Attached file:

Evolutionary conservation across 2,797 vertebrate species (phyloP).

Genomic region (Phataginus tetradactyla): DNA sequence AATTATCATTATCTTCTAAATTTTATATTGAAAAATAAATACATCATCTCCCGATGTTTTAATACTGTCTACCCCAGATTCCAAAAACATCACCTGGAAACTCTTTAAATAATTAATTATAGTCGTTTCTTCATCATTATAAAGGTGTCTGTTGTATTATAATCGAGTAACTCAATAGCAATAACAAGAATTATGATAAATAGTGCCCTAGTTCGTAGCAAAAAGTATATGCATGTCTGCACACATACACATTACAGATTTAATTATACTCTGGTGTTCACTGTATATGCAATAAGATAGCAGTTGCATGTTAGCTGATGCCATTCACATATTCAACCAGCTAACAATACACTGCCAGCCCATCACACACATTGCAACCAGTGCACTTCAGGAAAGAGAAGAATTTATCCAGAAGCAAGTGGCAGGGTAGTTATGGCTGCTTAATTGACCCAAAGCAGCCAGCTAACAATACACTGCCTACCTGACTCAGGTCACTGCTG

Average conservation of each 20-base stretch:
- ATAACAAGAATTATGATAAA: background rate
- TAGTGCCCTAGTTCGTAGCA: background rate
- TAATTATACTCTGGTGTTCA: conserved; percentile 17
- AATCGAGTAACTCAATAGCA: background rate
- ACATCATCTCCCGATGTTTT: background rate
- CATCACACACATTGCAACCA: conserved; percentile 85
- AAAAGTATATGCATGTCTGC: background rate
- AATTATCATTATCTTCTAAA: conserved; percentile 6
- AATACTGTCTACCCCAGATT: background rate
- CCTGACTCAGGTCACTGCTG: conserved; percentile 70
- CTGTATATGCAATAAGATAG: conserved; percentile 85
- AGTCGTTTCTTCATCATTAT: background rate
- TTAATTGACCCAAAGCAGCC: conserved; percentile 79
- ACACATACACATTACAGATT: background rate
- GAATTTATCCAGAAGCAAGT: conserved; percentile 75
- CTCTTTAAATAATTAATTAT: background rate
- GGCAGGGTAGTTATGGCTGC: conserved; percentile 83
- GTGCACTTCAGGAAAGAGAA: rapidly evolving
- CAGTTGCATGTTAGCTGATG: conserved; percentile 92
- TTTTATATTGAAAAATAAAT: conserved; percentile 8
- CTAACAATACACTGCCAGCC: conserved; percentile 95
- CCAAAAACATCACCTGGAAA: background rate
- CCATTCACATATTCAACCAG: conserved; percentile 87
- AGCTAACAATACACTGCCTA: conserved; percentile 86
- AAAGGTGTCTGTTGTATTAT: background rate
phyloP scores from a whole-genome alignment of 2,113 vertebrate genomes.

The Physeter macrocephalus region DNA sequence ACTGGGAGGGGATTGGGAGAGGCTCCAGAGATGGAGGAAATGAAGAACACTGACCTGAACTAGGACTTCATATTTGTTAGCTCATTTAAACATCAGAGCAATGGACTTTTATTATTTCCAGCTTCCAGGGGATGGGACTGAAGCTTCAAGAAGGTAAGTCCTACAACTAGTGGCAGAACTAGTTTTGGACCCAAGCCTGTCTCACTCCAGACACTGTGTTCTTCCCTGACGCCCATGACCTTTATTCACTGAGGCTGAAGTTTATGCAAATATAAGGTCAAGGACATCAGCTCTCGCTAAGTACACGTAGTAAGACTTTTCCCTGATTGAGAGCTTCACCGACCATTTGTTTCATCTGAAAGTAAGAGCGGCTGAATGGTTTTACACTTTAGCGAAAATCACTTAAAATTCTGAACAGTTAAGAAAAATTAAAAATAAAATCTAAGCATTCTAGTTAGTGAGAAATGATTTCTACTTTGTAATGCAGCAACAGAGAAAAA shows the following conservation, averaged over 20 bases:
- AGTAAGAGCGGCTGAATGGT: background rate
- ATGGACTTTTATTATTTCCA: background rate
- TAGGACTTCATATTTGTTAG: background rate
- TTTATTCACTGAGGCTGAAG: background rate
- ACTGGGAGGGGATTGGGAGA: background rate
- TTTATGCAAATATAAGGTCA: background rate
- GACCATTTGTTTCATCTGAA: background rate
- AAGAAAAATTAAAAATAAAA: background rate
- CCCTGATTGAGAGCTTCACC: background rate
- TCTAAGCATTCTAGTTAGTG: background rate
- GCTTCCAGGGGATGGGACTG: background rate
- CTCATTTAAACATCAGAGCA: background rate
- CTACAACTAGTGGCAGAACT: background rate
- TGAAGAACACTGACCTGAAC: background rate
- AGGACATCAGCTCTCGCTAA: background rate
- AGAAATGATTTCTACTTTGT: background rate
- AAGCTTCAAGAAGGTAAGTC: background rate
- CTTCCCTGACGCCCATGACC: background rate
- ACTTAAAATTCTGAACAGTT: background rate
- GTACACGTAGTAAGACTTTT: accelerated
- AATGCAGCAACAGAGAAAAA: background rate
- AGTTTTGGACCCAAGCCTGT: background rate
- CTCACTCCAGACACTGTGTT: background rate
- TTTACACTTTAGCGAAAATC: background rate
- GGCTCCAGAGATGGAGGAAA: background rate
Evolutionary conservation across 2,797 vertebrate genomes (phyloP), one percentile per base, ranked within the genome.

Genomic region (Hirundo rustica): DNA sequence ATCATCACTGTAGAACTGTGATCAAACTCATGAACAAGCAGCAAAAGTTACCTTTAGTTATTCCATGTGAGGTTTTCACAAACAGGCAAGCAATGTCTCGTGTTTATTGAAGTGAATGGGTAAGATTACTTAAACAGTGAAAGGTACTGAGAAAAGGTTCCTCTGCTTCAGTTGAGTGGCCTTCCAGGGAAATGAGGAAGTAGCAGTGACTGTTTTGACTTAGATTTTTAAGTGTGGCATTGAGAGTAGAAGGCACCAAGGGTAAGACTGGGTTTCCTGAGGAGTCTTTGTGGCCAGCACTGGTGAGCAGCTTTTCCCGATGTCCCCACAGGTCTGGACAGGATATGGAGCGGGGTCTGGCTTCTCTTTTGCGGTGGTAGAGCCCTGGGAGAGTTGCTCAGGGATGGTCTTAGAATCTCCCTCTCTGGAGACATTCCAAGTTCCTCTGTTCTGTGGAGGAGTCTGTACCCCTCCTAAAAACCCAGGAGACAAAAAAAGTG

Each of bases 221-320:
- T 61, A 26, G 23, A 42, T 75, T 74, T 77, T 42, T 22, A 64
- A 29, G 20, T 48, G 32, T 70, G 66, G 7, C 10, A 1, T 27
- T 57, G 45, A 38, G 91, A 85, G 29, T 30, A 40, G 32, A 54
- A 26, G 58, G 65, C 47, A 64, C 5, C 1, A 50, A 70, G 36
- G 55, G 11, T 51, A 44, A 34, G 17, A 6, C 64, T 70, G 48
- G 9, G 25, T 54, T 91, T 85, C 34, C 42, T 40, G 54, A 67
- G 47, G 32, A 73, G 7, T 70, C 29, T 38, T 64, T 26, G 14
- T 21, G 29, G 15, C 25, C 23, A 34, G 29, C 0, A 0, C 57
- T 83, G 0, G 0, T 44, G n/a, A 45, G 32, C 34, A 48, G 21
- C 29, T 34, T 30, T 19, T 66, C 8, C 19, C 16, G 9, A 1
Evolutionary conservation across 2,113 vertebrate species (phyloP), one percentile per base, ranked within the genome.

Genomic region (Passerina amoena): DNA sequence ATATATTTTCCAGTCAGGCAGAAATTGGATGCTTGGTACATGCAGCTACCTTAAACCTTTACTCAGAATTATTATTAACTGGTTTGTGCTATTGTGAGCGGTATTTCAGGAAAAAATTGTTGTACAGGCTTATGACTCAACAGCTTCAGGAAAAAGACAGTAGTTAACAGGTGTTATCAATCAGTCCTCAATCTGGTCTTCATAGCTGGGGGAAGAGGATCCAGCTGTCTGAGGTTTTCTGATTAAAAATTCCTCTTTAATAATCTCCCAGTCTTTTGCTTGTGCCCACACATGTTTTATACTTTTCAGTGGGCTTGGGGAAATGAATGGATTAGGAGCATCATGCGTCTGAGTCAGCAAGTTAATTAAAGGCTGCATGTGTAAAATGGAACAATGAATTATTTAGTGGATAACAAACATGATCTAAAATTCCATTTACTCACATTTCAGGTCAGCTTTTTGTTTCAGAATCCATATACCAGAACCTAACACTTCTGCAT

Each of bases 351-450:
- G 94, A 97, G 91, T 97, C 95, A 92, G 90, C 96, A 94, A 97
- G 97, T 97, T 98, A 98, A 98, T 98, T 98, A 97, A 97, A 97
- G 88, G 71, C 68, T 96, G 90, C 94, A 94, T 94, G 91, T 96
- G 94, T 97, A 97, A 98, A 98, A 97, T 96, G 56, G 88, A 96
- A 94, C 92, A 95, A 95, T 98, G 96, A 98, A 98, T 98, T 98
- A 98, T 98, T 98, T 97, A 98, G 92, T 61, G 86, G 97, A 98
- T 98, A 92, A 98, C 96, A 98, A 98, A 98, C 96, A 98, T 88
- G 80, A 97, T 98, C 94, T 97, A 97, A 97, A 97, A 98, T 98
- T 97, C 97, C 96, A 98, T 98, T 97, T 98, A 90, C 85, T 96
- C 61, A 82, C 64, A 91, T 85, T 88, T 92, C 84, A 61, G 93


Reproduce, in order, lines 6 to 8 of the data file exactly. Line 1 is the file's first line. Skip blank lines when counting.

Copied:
- TAATTATACTCTGGTGTTCA: conserved; percentile 17
- AATCGAGTAACTCAATAGCA: background rate
- ACATCATCTCCCGATGTTTT: background rate